The soppy, silly and friendly side of their nature comes from the years of development as a breed within the homes of their owners. This trait is what makes them desirable as pets for families. They love peole and adore children. On top of this they are very easily trained.  My father bred a few back in the 1950s and would only ever use a dog that had been bred in Staffordshire and the Black Country and when Jill, who had sat by my pram when I was a baby and not let anyone near, unless told to, died in 1956 he  gave up some of his holiday to go up to the Midlands to purchase her replacement, Chutney, who was my dog. That is funny as, like most dogs, Staffords only recognise one leader of the pack to whom they give ultimate loyalty and in our house that was my mother. Still, it was me that had to go to dog training classes with her.

To this day I cannot abide seeing an ill disciplined dog. Perhaps that is unfair as it is  rarely, if ever, the dog’s fault. The owners need to be trained. Bring back the dog license I say. And charge at least £100 per annum per dog.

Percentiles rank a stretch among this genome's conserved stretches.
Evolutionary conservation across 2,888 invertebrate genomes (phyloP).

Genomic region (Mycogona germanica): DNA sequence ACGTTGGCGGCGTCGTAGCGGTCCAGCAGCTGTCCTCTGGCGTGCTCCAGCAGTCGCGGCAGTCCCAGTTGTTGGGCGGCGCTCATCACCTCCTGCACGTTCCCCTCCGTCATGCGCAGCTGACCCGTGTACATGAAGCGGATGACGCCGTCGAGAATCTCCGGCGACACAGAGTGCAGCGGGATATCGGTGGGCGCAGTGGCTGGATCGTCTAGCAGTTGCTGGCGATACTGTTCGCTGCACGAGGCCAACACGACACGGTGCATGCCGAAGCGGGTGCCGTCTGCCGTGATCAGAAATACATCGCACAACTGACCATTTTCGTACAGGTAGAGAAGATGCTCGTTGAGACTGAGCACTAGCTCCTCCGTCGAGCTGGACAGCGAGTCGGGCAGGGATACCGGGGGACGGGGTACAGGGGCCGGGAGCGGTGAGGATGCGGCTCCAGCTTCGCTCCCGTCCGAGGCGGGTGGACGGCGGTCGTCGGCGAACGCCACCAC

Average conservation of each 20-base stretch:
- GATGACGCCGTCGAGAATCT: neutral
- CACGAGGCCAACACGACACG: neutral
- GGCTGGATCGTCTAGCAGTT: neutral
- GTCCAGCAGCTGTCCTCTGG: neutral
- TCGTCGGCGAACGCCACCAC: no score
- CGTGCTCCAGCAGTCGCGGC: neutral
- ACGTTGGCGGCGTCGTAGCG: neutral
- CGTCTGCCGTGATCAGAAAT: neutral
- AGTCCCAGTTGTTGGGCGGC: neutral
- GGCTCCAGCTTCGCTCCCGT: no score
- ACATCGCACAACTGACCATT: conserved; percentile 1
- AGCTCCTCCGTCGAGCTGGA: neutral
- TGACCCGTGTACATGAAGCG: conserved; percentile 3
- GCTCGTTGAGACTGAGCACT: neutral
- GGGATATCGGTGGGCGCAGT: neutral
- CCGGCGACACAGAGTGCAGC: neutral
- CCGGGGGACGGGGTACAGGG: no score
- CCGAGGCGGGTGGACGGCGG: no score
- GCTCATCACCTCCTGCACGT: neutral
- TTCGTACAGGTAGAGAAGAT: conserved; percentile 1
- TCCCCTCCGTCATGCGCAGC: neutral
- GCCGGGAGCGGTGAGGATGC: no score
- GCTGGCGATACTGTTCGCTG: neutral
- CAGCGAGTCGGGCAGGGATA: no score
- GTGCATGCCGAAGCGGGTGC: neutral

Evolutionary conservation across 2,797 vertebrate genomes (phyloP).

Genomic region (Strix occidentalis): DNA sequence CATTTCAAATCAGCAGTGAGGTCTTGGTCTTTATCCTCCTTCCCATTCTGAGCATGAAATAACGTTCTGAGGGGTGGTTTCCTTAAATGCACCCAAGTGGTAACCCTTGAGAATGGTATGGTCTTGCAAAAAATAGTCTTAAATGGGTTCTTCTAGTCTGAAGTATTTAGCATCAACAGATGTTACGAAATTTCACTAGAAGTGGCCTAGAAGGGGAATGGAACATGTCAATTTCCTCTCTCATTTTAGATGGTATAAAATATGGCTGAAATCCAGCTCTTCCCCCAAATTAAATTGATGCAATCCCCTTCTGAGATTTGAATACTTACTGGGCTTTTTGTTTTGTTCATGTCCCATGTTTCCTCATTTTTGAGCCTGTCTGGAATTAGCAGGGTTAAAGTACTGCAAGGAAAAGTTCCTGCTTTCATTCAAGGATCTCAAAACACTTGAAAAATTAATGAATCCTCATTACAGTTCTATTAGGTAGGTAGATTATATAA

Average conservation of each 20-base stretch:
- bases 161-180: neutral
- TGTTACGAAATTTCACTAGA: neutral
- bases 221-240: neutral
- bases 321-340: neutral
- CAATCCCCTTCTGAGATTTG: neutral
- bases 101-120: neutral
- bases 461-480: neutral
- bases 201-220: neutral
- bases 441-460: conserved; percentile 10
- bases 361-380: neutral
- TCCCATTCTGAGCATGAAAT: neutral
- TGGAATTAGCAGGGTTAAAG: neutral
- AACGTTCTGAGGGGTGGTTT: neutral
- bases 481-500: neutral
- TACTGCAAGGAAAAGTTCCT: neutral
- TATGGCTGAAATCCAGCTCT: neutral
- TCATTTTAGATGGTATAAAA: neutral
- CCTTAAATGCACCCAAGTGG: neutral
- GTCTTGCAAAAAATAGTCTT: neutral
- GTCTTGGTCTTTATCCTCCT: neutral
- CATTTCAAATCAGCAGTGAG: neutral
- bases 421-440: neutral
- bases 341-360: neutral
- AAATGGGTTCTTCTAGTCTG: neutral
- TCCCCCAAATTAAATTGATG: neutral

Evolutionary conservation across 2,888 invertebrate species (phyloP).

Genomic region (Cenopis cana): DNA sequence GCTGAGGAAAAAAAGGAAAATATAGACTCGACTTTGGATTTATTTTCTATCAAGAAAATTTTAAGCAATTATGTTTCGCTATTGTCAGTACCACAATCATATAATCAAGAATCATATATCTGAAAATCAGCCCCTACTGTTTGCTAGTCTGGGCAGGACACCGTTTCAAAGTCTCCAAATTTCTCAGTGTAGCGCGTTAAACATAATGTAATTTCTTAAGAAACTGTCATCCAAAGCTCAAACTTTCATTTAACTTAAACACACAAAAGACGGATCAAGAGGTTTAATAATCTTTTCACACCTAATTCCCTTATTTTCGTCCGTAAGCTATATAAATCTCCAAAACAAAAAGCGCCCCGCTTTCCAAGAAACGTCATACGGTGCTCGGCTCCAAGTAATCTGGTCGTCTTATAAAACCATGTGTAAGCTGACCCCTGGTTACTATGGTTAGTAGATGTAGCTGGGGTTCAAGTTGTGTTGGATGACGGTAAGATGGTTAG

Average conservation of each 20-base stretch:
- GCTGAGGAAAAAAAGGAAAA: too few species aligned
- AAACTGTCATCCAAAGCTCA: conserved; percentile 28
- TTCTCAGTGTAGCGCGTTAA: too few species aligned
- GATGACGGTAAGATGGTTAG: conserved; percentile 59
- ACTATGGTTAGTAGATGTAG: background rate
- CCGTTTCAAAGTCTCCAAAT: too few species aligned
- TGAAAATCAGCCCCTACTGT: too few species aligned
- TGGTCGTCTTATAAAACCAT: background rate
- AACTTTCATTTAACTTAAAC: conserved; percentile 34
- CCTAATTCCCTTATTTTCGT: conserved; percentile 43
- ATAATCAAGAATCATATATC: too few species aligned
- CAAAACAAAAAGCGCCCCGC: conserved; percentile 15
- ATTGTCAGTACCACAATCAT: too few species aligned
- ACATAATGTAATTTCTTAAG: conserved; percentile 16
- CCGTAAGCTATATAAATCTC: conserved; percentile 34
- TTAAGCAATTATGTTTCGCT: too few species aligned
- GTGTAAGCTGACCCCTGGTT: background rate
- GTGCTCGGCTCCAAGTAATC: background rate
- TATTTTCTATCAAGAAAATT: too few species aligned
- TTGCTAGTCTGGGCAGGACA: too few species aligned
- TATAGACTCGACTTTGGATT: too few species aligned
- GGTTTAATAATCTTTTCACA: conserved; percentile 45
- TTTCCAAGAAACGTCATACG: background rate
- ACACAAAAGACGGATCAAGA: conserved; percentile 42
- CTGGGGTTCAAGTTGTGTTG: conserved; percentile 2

Back to Colby. It’s always a pleasure to act as his host. he bounds into the house and stops dead if he catches sight of either of the cats. He’s scared of them!! Just as scared as they are of him. After sorting out the confrontation, usually by removing the cat(s) up stairs, not a comfortable experience. Have you ever tried picking up a cat that has everything extended that it is possible to extend? After all Hellos and I love yous  have been said by everyone, including Colby, then he goes in search of his toy.

Colby's toy...that's right a cricket ball...sitting in its usual place.